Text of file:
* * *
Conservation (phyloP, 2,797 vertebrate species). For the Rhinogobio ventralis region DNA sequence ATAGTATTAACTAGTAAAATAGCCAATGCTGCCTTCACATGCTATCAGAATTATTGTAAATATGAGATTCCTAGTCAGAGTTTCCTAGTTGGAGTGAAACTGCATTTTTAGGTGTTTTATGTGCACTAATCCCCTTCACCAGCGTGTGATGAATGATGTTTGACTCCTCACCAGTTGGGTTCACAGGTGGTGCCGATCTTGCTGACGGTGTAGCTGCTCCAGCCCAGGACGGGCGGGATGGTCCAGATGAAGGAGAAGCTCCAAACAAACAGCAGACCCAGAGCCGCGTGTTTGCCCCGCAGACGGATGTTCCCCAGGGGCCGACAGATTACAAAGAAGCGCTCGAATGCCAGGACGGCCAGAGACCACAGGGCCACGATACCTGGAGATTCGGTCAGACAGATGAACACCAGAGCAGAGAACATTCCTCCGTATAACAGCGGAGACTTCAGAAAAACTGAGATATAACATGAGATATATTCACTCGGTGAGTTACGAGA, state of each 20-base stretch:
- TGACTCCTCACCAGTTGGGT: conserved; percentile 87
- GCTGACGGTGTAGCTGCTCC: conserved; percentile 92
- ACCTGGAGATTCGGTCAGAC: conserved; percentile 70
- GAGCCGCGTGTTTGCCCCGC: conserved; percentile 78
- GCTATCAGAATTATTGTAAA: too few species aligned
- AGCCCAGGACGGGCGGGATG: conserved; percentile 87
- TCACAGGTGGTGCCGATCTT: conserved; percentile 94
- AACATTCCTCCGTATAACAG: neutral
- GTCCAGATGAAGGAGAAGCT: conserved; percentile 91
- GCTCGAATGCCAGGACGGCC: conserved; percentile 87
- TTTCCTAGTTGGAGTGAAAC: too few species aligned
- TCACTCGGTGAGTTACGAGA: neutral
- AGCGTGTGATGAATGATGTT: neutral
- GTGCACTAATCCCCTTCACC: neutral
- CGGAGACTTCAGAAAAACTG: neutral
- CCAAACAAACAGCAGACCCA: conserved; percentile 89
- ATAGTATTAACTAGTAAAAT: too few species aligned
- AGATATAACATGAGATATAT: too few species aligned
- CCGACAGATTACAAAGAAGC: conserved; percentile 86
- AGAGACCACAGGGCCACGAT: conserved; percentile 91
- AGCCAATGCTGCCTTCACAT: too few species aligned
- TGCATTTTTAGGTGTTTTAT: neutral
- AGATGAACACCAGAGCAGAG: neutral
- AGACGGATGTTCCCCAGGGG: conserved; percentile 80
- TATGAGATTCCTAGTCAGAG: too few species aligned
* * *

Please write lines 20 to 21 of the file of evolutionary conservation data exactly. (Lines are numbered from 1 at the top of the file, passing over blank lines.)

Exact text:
- CCGACAGATTACAAAGAAGC: conserved; percentile 86
- AGAGACCACAGGGCCACGAT: conserved; percentile 91